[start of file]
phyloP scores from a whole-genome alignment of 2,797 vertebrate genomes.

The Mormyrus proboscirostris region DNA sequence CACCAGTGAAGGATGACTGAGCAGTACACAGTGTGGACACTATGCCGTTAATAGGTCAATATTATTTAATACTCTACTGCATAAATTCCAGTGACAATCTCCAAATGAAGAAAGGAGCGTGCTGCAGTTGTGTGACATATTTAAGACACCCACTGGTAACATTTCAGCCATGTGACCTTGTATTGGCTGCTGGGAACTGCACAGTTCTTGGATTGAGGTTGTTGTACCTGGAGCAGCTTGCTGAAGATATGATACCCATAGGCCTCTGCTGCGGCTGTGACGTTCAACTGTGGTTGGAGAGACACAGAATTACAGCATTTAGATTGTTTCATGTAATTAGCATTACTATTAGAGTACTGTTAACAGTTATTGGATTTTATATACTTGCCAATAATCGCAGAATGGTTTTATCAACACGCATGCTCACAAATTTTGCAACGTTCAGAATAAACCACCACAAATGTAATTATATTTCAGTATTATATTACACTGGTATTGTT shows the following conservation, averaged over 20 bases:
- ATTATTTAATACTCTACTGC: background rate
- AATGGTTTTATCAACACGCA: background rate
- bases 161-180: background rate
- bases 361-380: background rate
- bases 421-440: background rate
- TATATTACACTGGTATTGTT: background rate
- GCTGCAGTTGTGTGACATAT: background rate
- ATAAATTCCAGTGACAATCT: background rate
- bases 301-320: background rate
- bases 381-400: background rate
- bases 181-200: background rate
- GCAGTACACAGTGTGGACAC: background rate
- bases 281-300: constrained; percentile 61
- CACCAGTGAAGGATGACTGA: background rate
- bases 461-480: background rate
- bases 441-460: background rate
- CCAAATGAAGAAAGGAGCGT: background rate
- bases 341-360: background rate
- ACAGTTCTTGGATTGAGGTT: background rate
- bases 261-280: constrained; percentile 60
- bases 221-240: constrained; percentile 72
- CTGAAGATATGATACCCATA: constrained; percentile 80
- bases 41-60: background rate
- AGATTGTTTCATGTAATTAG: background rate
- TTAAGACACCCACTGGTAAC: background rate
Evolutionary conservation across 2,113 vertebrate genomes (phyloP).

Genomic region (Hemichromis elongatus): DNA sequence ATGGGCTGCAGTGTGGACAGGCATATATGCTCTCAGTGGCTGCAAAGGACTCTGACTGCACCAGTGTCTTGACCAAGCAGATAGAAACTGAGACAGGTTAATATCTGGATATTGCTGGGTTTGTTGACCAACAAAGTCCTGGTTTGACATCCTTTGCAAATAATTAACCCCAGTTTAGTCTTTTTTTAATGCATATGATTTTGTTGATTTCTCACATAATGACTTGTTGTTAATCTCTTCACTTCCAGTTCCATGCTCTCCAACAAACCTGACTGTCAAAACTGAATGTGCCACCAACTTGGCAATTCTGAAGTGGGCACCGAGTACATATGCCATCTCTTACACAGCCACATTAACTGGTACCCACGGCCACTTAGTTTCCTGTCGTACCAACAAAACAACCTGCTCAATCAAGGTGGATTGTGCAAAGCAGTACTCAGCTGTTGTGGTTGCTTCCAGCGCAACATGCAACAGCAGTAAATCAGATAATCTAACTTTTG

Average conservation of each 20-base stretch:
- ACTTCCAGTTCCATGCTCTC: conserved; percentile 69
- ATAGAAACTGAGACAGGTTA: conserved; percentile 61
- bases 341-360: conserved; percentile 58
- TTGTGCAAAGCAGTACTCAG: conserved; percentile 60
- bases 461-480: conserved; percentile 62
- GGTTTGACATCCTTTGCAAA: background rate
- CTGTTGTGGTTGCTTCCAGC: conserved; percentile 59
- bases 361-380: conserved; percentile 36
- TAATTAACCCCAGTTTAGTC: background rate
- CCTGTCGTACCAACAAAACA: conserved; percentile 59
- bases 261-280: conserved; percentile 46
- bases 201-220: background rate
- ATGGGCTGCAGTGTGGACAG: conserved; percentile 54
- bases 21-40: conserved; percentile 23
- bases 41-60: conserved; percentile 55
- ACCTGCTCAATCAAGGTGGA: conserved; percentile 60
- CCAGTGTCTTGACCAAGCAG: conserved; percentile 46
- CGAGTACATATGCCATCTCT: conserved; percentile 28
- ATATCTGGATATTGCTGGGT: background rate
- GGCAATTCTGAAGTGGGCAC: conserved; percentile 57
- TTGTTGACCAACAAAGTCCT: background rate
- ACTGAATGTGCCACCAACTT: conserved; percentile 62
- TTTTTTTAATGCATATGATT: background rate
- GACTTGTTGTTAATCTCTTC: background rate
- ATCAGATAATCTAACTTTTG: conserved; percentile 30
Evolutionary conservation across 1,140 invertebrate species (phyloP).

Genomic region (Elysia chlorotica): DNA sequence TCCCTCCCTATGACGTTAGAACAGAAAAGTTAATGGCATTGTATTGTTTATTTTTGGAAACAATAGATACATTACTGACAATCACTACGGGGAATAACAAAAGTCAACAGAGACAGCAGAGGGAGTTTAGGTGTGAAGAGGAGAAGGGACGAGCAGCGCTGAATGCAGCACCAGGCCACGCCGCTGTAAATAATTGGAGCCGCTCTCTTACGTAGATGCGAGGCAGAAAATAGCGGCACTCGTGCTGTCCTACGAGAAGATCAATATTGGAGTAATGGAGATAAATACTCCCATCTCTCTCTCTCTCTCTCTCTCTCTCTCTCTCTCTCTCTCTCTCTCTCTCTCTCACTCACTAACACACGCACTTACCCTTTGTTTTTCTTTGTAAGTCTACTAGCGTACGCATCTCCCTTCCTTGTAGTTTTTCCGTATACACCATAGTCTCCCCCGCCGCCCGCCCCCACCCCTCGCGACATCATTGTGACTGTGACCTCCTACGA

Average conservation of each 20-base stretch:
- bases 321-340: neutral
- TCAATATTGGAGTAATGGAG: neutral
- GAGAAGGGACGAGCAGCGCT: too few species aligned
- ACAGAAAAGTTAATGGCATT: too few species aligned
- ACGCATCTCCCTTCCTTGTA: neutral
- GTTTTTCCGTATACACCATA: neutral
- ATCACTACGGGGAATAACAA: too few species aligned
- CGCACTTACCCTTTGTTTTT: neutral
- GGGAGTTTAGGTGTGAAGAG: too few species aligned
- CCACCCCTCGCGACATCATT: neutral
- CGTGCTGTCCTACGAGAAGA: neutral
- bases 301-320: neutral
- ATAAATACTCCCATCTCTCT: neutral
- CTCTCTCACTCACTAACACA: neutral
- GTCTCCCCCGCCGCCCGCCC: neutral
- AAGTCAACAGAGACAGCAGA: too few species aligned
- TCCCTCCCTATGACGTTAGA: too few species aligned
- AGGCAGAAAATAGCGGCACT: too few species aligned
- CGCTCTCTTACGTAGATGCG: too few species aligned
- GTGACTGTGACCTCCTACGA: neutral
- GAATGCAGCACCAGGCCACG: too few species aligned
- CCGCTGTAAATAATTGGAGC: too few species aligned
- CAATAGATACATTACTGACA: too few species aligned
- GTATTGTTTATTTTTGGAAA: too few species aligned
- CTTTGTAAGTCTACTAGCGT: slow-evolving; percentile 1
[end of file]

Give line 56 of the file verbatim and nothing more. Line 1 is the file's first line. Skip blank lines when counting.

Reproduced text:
Evolutionary conservation across 1,140 invertebrate species (phyloP).